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Local therapist offers advice for stress and loss during the holiday season

Posted: 1:01 PM, Dec 22, 2019
Updated: 2019-12-22 23:11:17-05
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(WXYZ) — The holidays are a joyful time for many, but for some it can be tough to cope because of stress or loss.

Licensed marriage and family therapist Carrie Krawiec with Birmingham Maple Clinic says according to a recent study, 72 percent of people feel stressed at this time of year. Family issues and finances top the list.

"The sheer quantity of things that people have competing for their time, this time of year is very high... so I definitely hear a lot of people overstressed and overbooked," Krawiec said.

For starters, she says when it comes to financial struggles and gifts, set reasonable expectations.

"Really evaluating what you're goals are. What is the experience I want me and this other person to have," Krawiec said. "If it's just to feel some joy, maybe you can scale back."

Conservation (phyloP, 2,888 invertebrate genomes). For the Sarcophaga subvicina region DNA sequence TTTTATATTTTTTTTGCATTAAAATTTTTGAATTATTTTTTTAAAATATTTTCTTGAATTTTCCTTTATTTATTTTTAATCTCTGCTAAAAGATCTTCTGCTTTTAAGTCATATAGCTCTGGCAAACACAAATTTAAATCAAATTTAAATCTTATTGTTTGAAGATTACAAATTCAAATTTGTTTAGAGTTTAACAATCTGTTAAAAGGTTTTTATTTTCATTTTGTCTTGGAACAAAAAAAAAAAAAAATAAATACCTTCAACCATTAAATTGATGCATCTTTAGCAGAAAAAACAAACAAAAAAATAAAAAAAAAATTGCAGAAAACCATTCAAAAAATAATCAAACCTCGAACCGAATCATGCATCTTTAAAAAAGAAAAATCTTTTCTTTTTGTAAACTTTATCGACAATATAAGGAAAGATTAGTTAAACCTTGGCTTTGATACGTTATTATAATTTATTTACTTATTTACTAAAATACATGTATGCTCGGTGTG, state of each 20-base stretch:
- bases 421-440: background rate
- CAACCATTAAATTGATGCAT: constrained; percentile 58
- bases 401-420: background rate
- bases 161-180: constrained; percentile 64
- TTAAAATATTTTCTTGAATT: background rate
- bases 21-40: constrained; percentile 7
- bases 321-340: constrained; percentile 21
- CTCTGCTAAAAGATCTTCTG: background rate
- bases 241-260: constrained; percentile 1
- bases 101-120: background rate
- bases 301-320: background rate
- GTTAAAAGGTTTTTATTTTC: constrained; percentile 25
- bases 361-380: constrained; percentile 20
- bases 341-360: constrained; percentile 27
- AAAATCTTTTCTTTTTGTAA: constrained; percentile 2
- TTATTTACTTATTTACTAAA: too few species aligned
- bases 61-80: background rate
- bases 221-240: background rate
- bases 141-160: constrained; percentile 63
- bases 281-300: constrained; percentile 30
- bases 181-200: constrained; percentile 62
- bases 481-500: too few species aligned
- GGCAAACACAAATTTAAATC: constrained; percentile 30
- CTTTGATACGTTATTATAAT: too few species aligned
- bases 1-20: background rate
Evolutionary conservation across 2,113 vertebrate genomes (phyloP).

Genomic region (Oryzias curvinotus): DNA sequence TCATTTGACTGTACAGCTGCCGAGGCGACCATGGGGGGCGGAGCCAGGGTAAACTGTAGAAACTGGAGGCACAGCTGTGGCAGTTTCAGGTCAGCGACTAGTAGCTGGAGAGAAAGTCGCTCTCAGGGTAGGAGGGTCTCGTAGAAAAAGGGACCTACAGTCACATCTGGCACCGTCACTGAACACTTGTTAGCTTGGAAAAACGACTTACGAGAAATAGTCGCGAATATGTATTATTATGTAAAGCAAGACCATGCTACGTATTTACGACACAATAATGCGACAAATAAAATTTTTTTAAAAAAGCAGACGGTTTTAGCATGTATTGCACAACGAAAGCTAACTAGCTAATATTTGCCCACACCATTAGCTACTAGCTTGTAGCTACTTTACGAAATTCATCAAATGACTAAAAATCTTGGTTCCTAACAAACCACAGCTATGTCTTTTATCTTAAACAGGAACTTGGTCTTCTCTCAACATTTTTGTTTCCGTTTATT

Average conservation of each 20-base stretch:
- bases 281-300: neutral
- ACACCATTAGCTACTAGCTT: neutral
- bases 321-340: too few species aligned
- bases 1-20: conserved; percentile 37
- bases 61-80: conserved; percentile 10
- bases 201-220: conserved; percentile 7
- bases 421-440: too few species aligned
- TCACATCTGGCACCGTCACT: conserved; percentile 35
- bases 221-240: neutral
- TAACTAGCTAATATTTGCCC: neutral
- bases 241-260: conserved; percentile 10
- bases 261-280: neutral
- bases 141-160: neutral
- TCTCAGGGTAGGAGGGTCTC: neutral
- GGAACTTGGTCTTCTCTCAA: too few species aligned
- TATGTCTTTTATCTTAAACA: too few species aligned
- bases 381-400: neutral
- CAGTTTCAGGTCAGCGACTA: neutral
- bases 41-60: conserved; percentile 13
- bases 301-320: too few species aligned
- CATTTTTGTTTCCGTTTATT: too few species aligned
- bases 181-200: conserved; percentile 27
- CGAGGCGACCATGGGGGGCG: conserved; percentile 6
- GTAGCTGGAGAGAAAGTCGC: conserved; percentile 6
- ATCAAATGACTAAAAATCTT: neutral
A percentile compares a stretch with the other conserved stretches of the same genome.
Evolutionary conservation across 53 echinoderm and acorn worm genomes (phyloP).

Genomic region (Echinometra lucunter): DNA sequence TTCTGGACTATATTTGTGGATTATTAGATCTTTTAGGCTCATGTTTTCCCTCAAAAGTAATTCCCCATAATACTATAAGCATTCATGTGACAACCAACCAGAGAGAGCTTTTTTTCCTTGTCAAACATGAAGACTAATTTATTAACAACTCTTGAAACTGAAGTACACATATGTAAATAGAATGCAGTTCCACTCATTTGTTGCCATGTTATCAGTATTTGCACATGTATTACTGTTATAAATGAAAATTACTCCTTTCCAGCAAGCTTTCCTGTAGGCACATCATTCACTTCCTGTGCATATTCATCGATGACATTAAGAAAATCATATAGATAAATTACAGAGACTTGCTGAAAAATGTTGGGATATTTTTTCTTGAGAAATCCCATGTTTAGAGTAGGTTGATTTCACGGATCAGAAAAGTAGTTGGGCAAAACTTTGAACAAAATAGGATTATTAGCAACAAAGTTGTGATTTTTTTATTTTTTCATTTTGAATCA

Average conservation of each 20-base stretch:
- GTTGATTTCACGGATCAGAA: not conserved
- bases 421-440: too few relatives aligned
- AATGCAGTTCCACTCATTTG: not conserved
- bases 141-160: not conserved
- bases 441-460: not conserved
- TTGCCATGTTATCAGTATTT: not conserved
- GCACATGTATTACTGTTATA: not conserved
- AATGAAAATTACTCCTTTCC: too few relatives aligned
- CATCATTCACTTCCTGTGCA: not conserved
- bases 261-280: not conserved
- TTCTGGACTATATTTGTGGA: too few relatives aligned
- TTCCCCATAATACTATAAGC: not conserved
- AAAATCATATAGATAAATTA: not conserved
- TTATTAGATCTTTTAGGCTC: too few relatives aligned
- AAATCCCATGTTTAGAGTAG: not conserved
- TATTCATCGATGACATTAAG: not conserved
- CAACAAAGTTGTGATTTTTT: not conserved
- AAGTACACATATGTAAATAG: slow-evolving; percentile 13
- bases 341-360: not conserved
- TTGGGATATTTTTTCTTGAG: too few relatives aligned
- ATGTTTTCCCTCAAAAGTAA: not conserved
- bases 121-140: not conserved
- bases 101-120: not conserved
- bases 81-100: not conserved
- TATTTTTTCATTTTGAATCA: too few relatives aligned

The seemingly "perfect" images we see all too often on social media can also be a trigger, but Krawiec says keep this in mind:

"We see kind of the shiny image. We all kind of strive for the shiny image when we're not always really talking about the chaos and the stress and the financial obligation that goes into making those things possible. It's important to be honest with those things."

If you've just experienced a break-up or some kind of loss, Krawiec says to try and plan ahead if you're going to be at holiday gatherings.

"Make some strategies for what to do in the event they come up," she said. "Like can you have an exit strategy if you're somewhere and you feel uncomfortable, can you have an ally or a friend, someone who knows what you're going through, or just touch base with."

For some, this holiday season may be the first without a loved one because that special person has passed away.

Krawiec suggests to try and enjoy old traditions with new ones, pay attention to possible unhealthy coping techniques, seek mental health support and share memories.

"There's some research that says one of the ways we develop resilience is hearing stories from the past," she said. "Children, when they hear their family stories are better problem solvers, so talking about things is a really important part of healing and being stronger for future losses."